It should be added that, in addition to the twenty-five miles between Canon City and Cripple Creek there is about six miles of line over the camp, which will make the total length of line thirty miles. It took nearly twelve months to complete the plant ready for work.
The entire line is patrolled by experienced linemen, who are literally walking telephones. They carry with them little telephones, which they can connect with the line at any point and send in word wherever they find a break.
Western Union call boxes are stationed along the line, and through them the patrolman must send in a signal where he is every hour. These calls are registered at the stations at each end of the line.
It has been carefully computed that there will be a saving of 25 per cent. in the running expenses of the mines if electricity is used, in so far as the matter of hoisting the ore, running drills and doing whatever steam can do is concerned.
Then, again, there can be no argument brought against the convenience. Will there be no breakdowns? The experiences of the plant of the Central California Power Co., at Sacramento, are typical in this regard. In that instance during the two years that the plant has been in operation there have been but three stops, two for five minutes and one for twenty minutes; in all, thirty minutes.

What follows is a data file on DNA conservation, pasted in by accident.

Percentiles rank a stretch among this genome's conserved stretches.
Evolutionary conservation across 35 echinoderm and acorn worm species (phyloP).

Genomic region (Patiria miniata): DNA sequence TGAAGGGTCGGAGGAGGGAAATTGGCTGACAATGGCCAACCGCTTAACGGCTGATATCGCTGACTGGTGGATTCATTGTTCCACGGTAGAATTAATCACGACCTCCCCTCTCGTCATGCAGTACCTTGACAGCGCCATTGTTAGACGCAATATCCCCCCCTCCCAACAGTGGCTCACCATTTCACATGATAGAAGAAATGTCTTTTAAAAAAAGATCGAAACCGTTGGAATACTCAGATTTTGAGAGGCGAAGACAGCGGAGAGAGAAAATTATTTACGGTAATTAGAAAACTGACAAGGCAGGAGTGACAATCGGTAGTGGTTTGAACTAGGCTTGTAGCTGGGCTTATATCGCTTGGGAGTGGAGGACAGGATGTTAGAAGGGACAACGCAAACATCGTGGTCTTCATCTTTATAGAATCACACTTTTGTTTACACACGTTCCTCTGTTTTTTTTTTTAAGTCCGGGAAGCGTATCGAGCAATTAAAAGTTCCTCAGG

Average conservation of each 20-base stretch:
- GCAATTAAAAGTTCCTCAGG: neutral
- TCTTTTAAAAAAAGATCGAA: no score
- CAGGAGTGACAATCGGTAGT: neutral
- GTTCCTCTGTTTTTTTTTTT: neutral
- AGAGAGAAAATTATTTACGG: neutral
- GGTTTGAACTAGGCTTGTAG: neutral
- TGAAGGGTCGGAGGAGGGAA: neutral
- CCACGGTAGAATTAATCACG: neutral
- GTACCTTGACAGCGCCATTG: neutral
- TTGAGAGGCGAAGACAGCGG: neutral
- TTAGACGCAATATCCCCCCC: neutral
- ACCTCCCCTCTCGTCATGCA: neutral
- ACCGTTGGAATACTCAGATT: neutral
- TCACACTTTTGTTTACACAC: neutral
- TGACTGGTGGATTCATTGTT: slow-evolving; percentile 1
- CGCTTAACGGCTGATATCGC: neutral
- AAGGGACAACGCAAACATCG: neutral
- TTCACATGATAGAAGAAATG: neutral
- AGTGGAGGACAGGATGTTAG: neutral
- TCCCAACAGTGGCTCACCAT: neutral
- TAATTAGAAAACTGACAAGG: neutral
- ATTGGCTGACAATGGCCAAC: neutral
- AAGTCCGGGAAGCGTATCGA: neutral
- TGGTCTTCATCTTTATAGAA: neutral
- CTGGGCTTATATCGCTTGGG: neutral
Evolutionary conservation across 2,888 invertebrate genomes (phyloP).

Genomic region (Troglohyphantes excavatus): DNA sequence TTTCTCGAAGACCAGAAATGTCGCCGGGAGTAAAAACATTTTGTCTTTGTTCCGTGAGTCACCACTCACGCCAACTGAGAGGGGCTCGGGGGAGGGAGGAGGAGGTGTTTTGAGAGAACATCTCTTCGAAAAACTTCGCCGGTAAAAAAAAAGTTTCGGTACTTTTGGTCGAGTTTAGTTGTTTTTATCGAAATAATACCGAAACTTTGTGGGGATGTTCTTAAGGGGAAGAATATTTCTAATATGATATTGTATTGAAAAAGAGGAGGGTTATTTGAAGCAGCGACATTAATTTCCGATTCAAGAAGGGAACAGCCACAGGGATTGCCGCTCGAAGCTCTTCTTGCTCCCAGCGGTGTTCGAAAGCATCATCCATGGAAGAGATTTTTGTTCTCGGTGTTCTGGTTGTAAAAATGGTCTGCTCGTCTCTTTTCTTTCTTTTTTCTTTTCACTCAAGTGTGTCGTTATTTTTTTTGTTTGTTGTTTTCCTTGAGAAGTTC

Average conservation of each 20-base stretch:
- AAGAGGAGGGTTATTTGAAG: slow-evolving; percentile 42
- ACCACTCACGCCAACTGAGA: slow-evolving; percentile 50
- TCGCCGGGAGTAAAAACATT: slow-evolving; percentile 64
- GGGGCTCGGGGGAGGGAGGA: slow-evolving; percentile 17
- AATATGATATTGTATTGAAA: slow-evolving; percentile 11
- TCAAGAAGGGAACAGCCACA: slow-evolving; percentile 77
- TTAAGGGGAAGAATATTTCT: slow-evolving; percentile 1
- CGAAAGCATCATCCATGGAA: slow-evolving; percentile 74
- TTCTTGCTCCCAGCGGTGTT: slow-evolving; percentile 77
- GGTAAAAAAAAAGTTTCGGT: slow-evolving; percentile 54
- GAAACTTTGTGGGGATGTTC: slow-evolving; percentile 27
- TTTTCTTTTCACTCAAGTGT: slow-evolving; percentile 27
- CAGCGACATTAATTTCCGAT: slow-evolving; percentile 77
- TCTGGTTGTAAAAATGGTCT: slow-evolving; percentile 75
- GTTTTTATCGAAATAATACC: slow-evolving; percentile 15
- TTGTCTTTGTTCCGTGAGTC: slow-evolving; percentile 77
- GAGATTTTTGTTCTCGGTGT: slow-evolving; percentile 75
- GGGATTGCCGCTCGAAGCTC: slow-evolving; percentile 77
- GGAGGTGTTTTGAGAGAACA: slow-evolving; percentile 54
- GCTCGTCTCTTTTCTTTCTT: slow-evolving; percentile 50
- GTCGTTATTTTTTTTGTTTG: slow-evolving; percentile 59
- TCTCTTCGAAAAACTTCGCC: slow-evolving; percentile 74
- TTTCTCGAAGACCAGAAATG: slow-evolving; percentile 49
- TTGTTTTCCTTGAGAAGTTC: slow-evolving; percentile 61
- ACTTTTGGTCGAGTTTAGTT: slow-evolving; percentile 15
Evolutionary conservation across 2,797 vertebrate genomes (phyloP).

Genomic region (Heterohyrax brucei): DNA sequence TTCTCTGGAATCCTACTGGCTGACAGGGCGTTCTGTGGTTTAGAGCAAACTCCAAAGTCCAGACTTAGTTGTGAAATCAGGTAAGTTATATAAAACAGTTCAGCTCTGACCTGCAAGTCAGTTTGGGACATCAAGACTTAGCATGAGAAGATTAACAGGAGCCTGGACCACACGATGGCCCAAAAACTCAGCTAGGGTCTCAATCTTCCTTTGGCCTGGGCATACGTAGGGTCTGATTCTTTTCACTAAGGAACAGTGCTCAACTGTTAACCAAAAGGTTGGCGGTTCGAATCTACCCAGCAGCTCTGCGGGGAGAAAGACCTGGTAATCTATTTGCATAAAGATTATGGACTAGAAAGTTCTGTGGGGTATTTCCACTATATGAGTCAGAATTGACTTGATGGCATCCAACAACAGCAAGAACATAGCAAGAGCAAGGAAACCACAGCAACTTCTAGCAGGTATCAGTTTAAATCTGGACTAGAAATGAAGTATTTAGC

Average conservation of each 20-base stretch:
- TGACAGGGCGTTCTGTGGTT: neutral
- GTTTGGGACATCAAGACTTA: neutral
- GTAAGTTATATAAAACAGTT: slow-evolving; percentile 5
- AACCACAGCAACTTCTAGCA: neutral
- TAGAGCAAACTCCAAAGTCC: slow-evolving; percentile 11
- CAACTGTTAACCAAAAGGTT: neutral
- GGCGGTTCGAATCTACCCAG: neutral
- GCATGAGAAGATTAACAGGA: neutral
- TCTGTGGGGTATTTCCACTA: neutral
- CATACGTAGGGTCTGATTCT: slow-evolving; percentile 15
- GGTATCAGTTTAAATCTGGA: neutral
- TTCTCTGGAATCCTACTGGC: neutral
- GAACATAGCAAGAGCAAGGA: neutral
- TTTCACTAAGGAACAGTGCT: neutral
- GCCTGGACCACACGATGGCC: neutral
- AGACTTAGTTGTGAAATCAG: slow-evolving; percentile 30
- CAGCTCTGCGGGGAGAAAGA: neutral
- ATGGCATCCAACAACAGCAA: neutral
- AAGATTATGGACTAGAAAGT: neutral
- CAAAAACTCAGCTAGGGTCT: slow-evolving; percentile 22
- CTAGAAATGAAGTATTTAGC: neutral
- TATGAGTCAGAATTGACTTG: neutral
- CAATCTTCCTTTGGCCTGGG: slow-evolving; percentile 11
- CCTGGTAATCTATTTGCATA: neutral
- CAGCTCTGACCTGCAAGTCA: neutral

There is one phase of the question that is to be remarked upon by the bringing of electricity into the camps of many of the smaller properties now being worked by horses. These will now be furnished with a cheap motive power that will render the use of horse power dear in comparison; that is, when the amount of work that can be accomplished with the new power is considered.
This is bound to result in the developing of many small properties that have been worked indifferently heretofore. Power will be rented out to these prospectors at definite schedules, so that each one knows before he starts just how much it will cost him for his month's work. If at the end of the month he finds that it does not pay, then the little motor can be taken out and operations transferred to another locality.
But, with the large mines, all that need be said is that everything that is being done now with steam will be done hereafter by electricity. Among the mines that will supplant steam with the new power are
the Taylor and Brunton Sampler
the Wisconsin group, owned by the Morses
the Jack Pot
the Mary Anne
the Moon-Anchor and others.
The Portland, the Hull City placer mine and other large properties are figuring on power, and as soon as favorable terms can be negotiated steam will be abandoned in these mines and electricity substituted.
The building was erected by Canon City constructors. The boilers, engines, pumps, etc., are by Stearn & Rogers, of Denver; all electrical machinery was furnished by the Westinghouse Company, and the pole line by the Mountain Electric Company, of Denver.
|Name||Officer Role||Other Role|
|D. V. Donaldson, of Colorado Springs||President and General Manager||Director|
|J. R. McKinney||Vice-President|
|J. R. McKinnie, of Colorado Springs||Director|
|Walter Scott, of Colorado Springs||Secretary||Director|
|J. A. Hayes, of Colorado Springs||Treasurer||Director|
|R. H. Sterling||Superintendent|
|R. D. Mershon||Chief Engineer|
|H. G. Lunt, of Colorado Springs||Director|
|John G. Holmes, of Pittsburg||Director|
|J. G. White, of New York City.||Director|